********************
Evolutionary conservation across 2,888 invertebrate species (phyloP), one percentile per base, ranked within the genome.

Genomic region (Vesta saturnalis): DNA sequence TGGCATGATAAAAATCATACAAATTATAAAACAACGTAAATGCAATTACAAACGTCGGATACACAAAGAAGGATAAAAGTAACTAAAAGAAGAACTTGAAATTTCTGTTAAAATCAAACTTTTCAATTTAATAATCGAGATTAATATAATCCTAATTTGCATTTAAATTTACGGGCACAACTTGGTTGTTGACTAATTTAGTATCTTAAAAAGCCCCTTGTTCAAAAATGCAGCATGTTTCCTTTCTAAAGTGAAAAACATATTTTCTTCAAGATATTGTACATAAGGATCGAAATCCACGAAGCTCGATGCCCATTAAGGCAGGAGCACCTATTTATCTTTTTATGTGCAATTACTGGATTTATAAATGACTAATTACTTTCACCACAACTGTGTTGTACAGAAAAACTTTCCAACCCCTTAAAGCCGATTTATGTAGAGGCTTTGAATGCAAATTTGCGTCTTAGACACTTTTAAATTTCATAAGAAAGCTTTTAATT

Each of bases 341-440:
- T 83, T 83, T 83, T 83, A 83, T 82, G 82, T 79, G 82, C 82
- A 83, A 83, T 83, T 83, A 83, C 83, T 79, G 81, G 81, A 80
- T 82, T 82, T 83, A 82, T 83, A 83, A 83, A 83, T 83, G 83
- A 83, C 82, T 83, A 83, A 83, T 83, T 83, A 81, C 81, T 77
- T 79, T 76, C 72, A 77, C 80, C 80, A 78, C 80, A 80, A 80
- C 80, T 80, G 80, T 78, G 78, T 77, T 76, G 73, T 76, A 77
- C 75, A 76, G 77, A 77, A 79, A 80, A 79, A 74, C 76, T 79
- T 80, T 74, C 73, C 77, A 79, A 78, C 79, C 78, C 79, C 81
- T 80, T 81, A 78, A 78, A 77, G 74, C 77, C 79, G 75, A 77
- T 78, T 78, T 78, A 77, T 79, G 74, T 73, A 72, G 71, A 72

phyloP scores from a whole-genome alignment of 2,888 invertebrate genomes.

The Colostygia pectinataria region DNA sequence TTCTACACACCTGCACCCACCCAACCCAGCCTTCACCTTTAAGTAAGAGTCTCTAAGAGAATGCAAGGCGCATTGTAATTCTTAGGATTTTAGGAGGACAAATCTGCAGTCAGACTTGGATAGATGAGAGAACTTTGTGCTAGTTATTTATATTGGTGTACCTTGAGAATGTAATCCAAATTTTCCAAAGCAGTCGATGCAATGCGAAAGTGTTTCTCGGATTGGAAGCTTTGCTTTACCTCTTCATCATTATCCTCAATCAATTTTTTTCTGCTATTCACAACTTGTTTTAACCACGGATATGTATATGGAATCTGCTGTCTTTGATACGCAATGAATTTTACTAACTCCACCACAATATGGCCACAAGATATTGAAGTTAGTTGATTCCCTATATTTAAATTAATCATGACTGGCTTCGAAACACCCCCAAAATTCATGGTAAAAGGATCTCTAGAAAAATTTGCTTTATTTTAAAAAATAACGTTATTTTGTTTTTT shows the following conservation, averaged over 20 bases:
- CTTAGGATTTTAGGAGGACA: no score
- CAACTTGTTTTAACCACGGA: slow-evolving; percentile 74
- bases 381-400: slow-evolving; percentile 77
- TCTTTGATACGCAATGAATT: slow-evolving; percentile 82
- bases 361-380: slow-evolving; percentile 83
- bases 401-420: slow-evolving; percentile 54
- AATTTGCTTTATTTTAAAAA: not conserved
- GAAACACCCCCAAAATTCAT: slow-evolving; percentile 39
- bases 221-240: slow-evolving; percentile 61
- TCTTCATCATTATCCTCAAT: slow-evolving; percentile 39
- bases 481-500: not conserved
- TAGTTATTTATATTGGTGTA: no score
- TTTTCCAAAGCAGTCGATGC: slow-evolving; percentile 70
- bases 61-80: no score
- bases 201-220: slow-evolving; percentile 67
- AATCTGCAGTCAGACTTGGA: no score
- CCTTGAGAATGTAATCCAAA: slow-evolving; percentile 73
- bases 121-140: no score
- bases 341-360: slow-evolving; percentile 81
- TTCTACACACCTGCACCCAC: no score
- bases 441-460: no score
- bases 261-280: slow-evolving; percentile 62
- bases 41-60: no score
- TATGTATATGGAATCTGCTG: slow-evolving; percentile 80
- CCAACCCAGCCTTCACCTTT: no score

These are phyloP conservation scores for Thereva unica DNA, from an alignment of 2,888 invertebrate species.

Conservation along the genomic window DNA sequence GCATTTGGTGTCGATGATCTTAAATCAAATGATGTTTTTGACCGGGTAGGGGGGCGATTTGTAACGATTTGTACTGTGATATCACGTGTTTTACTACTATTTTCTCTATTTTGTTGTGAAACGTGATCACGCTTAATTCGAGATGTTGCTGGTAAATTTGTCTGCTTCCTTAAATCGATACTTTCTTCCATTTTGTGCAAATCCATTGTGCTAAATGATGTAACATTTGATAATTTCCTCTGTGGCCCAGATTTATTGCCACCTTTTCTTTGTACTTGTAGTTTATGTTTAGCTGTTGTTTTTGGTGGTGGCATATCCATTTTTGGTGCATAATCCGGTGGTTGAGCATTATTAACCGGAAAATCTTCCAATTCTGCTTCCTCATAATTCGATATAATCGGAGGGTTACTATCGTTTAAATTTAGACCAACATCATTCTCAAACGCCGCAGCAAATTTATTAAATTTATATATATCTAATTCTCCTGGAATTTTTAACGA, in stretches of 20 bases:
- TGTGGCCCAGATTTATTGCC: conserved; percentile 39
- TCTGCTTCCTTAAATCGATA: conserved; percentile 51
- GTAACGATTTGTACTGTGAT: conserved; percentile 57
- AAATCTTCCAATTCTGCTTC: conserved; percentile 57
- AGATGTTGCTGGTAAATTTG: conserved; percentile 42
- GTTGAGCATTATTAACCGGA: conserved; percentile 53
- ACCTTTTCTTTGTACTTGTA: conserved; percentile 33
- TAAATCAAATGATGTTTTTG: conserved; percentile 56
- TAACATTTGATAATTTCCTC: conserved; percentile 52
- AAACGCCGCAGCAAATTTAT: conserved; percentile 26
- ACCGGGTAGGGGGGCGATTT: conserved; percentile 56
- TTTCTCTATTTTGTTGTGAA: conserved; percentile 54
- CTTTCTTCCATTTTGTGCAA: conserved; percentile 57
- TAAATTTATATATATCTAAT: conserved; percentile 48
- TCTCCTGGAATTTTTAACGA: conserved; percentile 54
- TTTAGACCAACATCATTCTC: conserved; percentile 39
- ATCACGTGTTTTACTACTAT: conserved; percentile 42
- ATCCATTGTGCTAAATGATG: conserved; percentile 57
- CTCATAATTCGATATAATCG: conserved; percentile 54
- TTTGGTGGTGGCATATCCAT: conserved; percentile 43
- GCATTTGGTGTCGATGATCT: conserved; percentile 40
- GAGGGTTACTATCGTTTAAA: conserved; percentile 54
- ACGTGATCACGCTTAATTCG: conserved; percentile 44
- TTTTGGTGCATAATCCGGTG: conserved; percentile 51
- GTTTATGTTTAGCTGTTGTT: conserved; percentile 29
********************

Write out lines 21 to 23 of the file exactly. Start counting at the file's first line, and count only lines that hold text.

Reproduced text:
- bases 401-420: slow-evolving; percentile 54
- AATTTGCTTTATTTTAAAAA: not conserved
- GAAACACCCCCAAAATTCAT: slow-evolving; percentile 39